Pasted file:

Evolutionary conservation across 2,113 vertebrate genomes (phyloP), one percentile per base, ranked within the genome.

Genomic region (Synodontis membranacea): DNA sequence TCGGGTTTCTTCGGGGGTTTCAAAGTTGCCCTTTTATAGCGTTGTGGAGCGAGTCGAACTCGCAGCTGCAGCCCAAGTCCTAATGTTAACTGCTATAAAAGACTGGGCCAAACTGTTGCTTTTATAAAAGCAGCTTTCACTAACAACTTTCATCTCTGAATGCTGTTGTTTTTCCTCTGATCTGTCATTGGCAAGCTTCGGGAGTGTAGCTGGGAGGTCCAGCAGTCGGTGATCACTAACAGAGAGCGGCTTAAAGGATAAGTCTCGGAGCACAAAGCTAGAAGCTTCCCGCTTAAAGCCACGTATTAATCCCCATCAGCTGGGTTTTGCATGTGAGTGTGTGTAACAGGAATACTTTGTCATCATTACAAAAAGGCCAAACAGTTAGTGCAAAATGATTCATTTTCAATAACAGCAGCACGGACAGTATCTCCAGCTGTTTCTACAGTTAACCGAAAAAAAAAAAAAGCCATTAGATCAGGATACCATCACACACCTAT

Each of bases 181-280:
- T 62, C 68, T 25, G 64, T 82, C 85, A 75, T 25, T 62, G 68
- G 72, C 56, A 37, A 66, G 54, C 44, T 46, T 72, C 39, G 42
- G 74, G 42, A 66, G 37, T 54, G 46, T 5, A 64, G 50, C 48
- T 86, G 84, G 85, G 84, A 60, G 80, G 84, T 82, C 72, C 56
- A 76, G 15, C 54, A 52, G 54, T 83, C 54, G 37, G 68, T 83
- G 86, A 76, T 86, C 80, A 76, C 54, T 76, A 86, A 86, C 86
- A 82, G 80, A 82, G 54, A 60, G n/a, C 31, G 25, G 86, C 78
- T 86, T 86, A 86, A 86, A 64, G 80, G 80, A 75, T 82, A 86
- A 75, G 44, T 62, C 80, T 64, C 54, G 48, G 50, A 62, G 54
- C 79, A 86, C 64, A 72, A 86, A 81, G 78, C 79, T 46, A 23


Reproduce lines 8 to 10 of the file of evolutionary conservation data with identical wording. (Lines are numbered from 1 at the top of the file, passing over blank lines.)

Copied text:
- A 76, G 15, C 54, A 52, G 54, T 83, C 54, G 37, G 68, T 83
- G 86, A 76, T 86, C 80, A 76, C 54, T 76, A 86, A 86, C 86
- A 82, G 80, A 82, G 54, A 60, G n/a, C 31, G 25, G 86, C 78